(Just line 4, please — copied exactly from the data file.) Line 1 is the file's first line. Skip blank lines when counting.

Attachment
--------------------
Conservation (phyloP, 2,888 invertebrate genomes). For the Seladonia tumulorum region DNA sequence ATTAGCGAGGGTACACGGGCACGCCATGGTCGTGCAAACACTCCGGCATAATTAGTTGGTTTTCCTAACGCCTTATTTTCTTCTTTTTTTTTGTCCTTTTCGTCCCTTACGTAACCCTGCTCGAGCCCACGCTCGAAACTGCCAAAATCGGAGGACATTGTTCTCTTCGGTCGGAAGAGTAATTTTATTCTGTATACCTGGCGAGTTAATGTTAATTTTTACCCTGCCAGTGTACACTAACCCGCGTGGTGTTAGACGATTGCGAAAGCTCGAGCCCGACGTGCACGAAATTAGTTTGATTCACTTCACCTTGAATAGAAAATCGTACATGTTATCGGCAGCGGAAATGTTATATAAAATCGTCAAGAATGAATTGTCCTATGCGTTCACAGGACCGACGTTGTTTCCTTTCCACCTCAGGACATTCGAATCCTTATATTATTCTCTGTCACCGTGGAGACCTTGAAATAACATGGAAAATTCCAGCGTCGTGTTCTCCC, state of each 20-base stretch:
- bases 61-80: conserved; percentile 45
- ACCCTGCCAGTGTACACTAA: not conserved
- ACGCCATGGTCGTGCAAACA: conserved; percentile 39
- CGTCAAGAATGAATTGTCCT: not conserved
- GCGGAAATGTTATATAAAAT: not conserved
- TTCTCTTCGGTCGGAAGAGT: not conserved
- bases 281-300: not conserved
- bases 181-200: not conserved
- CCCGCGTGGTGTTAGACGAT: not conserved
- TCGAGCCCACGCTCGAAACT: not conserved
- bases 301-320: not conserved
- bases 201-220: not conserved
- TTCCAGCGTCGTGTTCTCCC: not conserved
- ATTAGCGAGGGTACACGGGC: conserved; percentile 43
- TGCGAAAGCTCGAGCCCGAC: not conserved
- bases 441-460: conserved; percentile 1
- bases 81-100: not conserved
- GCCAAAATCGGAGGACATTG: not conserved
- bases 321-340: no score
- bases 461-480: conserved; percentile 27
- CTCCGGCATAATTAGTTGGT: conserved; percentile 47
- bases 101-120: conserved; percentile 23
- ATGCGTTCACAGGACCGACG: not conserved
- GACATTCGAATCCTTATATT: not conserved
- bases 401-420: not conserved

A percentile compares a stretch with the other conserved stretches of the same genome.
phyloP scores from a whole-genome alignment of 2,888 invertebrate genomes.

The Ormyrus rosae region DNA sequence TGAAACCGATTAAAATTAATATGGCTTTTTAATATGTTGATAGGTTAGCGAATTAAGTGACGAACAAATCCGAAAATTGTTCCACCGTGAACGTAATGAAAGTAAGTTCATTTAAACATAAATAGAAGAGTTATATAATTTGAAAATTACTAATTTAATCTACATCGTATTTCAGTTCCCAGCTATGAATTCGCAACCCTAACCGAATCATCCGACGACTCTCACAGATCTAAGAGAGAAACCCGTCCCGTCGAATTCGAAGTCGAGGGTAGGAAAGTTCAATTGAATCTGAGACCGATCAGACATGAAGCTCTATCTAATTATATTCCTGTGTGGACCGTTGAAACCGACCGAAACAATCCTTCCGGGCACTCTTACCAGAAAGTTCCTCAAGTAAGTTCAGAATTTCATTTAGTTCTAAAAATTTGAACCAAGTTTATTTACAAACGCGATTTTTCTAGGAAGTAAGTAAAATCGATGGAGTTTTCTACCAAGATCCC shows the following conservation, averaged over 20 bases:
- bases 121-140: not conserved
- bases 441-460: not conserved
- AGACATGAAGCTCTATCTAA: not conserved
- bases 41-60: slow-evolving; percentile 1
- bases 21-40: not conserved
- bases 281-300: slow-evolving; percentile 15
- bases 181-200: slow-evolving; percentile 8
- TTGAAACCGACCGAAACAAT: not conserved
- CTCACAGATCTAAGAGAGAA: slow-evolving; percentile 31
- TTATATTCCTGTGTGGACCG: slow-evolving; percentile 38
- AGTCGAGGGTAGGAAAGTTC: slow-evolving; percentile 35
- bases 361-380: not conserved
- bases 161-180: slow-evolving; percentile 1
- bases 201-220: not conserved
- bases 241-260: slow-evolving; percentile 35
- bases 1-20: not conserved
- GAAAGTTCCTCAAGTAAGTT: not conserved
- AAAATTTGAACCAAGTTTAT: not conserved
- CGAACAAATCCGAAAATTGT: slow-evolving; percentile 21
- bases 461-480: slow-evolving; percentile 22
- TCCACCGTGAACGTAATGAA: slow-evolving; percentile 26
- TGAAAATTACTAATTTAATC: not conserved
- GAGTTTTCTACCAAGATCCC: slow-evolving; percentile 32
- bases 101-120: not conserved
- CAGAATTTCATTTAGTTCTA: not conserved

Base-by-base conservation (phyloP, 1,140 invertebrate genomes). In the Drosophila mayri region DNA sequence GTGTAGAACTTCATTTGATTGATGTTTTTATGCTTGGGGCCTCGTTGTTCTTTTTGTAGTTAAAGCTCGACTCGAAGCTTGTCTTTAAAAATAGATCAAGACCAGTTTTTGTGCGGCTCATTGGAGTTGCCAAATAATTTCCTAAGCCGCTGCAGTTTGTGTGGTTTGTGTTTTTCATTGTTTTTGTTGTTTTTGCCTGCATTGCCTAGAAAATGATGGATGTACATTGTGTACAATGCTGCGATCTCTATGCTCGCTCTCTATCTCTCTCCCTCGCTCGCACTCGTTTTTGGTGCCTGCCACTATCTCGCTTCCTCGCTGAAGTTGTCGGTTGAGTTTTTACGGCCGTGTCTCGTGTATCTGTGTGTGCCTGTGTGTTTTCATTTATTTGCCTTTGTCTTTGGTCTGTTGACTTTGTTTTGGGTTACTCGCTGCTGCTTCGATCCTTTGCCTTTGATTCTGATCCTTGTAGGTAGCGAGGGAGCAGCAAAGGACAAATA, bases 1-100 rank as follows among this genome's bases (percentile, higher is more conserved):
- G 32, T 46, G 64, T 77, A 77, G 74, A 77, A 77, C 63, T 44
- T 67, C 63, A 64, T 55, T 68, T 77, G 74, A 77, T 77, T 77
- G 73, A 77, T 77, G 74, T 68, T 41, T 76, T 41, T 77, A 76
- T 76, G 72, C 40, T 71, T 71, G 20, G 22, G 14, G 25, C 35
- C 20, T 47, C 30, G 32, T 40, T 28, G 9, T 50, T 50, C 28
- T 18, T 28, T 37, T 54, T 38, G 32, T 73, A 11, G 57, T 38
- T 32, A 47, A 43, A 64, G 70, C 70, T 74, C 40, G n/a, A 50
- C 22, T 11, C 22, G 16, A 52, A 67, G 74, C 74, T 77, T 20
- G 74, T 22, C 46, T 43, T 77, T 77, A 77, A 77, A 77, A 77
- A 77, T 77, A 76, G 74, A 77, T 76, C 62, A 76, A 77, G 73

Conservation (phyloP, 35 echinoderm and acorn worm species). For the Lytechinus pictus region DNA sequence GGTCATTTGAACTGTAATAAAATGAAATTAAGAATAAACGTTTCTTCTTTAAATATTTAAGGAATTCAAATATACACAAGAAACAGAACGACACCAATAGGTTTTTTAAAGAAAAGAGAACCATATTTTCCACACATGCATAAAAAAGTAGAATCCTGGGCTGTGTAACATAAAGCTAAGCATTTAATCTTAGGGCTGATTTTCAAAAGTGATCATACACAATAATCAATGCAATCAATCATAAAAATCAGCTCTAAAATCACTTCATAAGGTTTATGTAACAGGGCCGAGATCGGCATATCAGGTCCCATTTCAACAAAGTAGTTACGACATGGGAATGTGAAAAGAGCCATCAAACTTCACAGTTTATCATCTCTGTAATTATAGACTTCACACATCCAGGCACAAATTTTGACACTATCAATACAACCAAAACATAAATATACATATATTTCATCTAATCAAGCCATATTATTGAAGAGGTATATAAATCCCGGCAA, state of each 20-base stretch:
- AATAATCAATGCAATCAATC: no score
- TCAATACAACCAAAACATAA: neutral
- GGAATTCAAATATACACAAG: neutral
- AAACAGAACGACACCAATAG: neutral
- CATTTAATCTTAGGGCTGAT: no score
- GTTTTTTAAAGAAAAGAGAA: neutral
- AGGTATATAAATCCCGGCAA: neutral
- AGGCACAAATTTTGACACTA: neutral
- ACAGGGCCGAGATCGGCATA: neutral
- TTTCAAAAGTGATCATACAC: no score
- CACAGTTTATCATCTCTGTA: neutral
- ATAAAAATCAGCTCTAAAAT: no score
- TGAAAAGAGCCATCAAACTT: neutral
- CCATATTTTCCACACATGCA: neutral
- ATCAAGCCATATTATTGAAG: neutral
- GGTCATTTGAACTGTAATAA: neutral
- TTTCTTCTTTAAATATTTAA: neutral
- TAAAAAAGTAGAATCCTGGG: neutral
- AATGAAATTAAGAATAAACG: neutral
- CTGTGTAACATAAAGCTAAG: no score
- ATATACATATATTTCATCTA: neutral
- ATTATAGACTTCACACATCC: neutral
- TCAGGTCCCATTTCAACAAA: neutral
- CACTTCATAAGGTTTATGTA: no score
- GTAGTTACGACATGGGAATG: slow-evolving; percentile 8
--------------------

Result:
- ACGCCATGGTCGTGCAAACA: conserved; percentile 39